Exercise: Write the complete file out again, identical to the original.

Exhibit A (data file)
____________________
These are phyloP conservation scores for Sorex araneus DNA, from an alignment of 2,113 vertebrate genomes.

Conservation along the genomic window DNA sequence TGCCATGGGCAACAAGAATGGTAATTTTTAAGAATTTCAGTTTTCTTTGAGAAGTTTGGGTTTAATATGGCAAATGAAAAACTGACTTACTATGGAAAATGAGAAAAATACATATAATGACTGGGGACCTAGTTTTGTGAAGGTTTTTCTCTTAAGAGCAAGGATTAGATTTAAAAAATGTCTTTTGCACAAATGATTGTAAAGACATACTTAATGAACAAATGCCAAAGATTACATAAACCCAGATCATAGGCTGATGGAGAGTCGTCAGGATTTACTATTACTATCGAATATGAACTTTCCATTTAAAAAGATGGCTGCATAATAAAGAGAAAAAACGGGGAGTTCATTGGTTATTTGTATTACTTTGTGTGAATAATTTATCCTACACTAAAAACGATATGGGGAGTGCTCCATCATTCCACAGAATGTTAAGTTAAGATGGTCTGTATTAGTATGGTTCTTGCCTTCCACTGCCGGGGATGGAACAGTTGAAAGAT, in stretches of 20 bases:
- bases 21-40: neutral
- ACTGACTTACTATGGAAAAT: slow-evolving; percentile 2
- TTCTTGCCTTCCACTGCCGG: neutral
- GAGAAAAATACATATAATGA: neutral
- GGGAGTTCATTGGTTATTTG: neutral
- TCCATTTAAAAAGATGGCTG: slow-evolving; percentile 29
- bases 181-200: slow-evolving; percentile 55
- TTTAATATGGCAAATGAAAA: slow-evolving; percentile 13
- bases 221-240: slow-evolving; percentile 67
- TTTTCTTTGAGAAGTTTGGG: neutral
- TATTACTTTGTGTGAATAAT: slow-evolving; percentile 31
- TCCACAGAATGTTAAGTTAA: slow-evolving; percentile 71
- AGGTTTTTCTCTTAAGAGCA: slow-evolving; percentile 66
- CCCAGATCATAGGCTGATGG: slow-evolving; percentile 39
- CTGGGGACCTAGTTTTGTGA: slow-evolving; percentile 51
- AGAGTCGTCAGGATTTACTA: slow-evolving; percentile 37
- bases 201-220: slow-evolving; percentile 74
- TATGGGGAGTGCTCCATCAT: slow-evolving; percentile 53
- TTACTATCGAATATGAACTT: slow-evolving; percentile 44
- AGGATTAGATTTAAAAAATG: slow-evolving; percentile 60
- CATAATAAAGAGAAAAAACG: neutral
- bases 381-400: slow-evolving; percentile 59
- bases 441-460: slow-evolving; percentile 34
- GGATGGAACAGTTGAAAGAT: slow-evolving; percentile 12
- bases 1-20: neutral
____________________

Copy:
These are phyloP conservation scores for Sorex araneus DNA, from an alignment of 2,113 vertebrate genomes.

Conservation along the genomic window DNA sequence TGCCATGGGCAACAAGAATGGTAATTTTTAAGAATTTCAGTTTTCTTTGAGAAGTTTGGGTTTAATATGGCAAATGAAAAACTGACTTACTATGGAAAATGAGAAAAATACATATAATGACTGGGGACCTAGTTTTGTGAAGGTTTTTCTCTTAAGAGCAAGGATTAGATTTAAAAAATGTCTTTTGCACAAATGATTGTAAAGACATACTTAATGAACAAATGCCAAAGATTACATAAACCCAGATCATAGGCTGATGGAGAGTCGTCAGGATTTACTATTACTATCGAATATGAACTTTCCATTTAAAAAGATGGCTGCATAATAAAGAGAAAAAACGGGGAGTTCATTGGTTATTTGTATTACTTTGTGTGAATAATTTATCCTACACTAAAAACGATATGGGGAGTGCTCCATCATTCCACAGAATGTTAAGTTAAGATGGTCTGTATTAGTATGGTTCTTGCCTTCCACTGCCGGGGATGGAACAGTTGAAAGAT, in stretches of 20 bases:
- bases 21-40: neutral
- ACTGACTTACTATGGAAAAT: slow-evolving; percentile 2
- TTCTTGCCTTCCACTGCCGG: neutral
- GAGAAAAATACATATAATGA: neutral
- GGGAGTTCATTGGTTATTTG: neutral
- TCCATTTAAAAAGATGGCTG: slow-evolving; percentile 29
- bases 181-200: slow-evolving; percentile 55
- TTTAATATGGCAAATGAAAA: slow-evolving; percentile 13
- bases 221-240: slow-evolving; percentile 67
- TTTTCTTTGAGAAGTTTGGG: neutral
- TATTACTTTGTGTGAATAAT: slow-evolving; percentile 31
- TCCACAGAATGTTAAGTTAA: slow-evolving; percentile 71
- AGGTTTTTCTCTTAAGAGCA: slow-evolving; percentile 66
- CCCAGATCATAGGCTGATGG: slow-evolving; percentile 39
- CTGGGGACCTAGTTTTGTGA: slow-evolving; percentile 51
- AGAGTCGTCAGGATTTACTA: slow-evolving; percentile 37
- bases 201-220: slow-evolving; percentile 74
- TATGGGGAGTGCTCCATCAT: slow-evolving; percentile 53
- TTACTATCGAATATGAACTT: slow-evolving; percentile 44
- AGGATTAGATTTAAAAAATG: slow-evolving; percentile 60
- CATAATAAAGAGAAAAAACG: neutral
- bases 381-400: slow-evolving; percentile 59
- bases 441-460: slow-evolving; percentile 34
- GGATGGAACAGTTGAAAGAT: slow-evolving; percentile 12
- bases 1-20: neutral